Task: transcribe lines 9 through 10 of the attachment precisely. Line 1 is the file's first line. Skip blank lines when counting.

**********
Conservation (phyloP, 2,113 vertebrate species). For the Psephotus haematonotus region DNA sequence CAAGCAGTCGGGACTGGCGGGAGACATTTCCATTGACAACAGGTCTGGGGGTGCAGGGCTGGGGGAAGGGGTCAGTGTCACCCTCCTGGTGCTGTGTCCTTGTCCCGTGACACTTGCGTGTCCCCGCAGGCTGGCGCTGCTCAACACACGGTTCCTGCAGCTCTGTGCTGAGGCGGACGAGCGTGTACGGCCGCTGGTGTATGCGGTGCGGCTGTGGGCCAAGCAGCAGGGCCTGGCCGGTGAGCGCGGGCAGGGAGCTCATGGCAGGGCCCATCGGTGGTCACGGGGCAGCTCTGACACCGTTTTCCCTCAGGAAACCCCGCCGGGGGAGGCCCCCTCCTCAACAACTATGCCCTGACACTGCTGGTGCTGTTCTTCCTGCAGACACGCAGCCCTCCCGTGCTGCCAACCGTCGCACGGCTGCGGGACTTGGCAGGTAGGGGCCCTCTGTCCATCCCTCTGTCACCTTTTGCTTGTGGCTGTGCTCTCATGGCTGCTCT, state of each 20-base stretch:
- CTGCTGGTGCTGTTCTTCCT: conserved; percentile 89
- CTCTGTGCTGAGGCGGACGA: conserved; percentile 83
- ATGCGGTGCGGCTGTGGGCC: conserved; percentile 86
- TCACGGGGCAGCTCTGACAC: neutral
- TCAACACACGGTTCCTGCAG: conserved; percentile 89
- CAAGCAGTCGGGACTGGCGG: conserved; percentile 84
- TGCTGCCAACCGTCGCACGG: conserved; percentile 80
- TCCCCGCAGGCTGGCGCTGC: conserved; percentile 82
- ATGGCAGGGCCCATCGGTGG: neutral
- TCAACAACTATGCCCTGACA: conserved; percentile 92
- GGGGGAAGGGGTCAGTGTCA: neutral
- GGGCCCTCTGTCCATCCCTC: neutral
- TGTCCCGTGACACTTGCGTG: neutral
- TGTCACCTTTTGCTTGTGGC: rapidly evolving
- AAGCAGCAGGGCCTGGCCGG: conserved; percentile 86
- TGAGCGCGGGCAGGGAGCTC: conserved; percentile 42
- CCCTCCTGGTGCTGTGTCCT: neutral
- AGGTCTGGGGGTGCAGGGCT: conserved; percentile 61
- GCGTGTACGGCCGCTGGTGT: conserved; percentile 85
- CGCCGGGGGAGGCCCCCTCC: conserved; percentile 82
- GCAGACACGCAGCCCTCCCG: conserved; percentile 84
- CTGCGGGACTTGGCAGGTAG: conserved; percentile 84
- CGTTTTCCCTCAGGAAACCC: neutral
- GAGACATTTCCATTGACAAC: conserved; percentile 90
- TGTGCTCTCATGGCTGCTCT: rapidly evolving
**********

- TCCCCGCAGGCTGGCGCTGC: conserved; percentile 82
- ATGGCAGGGCCCATCGGTGG: neutral